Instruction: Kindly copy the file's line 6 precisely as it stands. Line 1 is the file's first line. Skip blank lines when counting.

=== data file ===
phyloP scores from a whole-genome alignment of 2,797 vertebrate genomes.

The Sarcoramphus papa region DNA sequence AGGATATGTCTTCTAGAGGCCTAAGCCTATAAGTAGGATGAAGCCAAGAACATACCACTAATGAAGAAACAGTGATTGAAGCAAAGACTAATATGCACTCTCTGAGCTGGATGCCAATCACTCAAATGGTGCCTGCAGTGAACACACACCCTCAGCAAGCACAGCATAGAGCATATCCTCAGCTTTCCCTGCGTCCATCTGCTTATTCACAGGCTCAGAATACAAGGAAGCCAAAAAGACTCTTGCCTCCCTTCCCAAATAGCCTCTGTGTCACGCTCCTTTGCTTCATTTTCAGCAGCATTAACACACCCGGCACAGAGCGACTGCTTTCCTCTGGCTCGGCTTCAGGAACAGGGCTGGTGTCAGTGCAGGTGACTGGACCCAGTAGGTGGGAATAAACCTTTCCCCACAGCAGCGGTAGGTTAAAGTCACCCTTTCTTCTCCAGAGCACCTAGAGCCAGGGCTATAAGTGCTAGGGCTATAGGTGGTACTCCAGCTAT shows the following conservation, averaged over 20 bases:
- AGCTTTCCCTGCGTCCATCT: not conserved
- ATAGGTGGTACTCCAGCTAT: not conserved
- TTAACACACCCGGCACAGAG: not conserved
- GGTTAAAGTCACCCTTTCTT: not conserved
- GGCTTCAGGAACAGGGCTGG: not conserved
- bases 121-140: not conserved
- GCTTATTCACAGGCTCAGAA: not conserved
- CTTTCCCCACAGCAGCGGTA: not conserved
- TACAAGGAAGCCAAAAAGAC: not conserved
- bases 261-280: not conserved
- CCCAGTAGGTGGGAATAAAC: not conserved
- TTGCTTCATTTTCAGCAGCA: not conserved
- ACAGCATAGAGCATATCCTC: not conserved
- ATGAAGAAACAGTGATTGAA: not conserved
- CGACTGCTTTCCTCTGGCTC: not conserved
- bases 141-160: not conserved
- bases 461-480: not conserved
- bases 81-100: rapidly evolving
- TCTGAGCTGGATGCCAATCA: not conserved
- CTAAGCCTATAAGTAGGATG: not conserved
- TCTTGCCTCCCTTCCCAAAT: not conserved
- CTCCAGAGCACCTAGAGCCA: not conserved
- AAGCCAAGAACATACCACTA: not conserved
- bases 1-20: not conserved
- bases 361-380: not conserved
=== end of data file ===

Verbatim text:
- GGTTAAAGTCACCCTTTCTT: not conserved